So I clicked again. Same deal. So I read over the email again and found this line:
Ohh. So I clicked, hit log out, and logged back in. Uhh, there’s an error. Gar. I tried every conceivable way to use this link in conjunction with the correct Google account, no dice.
Another thing that caught my eye in the email was this:
Followed by this:
So wait, this is going to be replaced at no cost, but they could decide that this isn’t covered under warranty (I’ll save you the time – it’s not) and charge me anyway? Welllll ok.
Long story short, we got the issue fixed 2 more phone calls later, and I was soon filling out the form, complete with credit card information. I was assured this was just to place a hold on the account in case I didn’t send the device back. In Google we trust, so I proceeded.
Two days later, I had a brand new refurbished (that’s a joke – I knew it’d be a refurb going in) Nexus 5 side by side on my table next to my shattered one. Google had sent this puppy out with next day service. I had honestly expected to wait longer. So good on ya Google. The packing material was…sparse… but adequately kept the phone from shattering, ya know, again, so that was awesome. All I had to do was use the pre-paid shipping label to send my original Nexus back and all would be right with the world. That’s right, Google even paid to have it shipped back.
Things begin to resolve
Sure enough a few days later, the ugly looking $370 charge on my credit card was gone, and my Nexus was still here and working like a champ. Best. Thing. Ever.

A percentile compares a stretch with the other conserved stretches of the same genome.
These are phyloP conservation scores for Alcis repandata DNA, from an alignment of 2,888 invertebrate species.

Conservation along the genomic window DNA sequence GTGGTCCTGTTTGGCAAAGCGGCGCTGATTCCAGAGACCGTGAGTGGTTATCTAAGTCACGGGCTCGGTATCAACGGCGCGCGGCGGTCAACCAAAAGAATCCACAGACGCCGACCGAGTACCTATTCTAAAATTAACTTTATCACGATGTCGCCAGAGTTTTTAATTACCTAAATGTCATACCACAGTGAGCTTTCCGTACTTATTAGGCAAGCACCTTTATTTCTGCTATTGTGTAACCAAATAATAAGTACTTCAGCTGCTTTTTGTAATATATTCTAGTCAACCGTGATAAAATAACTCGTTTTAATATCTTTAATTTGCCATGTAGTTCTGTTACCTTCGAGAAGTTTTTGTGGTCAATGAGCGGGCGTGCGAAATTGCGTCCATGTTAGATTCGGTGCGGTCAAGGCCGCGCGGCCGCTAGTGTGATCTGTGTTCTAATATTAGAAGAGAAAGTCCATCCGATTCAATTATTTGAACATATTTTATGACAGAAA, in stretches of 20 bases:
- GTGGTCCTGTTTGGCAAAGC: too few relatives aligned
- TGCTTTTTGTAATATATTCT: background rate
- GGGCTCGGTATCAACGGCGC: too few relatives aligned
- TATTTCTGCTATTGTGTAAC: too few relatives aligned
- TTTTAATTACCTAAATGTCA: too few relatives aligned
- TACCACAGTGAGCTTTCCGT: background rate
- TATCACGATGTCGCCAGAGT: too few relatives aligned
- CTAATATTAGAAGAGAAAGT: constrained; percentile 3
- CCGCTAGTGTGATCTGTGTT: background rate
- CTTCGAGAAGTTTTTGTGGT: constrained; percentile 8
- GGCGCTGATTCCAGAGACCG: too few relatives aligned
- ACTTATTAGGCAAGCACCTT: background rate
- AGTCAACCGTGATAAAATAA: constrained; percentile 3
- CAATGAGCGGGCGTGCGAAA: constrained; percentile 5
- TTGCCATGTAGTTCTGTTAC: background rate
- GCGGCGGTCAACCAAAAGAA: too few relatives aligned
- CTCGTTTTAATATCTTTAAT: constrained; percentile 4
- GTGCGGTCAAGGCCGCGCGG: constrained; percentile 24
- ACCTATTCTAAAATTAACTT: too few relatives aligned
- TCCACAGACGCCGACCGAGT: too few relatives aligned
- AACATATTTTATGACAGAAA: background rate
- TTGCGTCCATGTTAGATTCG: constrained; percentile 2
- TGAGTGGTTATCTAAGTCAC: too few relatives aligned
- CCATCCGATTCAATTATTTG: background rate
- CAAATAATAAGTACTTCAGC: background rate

So that’s my story. Here’s some friendly advice for you if you need to take advantage of this offer and you haven’t already:
- I could have made things easier by knowing my IMEI number and the correct Google account with the first call. It was my own confusion that led to the ordering errors, and the awesome reps at Google handled it with aplomb, Vince Vaughn style.
- The phone must have been bought from the Google Play Store for this to work. I sense this was part of the evasiveness of the first rep.
- Hopefully you have your original packaging, because they asked me to send the bad phone back in that box. I don’t know how much of a deal breaker this is, considering how the replacement arrived, but you might need that, so heads up.
Bottom line, it doesn’t really matter why Google is doing this – be it clearing out inventory prior to a Nexus X launch, or because it just wants some good will with its users. This was a remarkable customer service experience from a company that I honestly didn’t think had a customer service call center. Even having watched “The Interns” I thought it was something the filmmakers made up. So Google is straight up legit in this offer and I have my personal experience to vouch for it. Having said that, I do not recommend you take a hammer to your phone just so you can get a newer phone.
Has this made me a 100% Google customer for life? I don’t know about that. But I will think about this experience whenever I use an Android device going forward.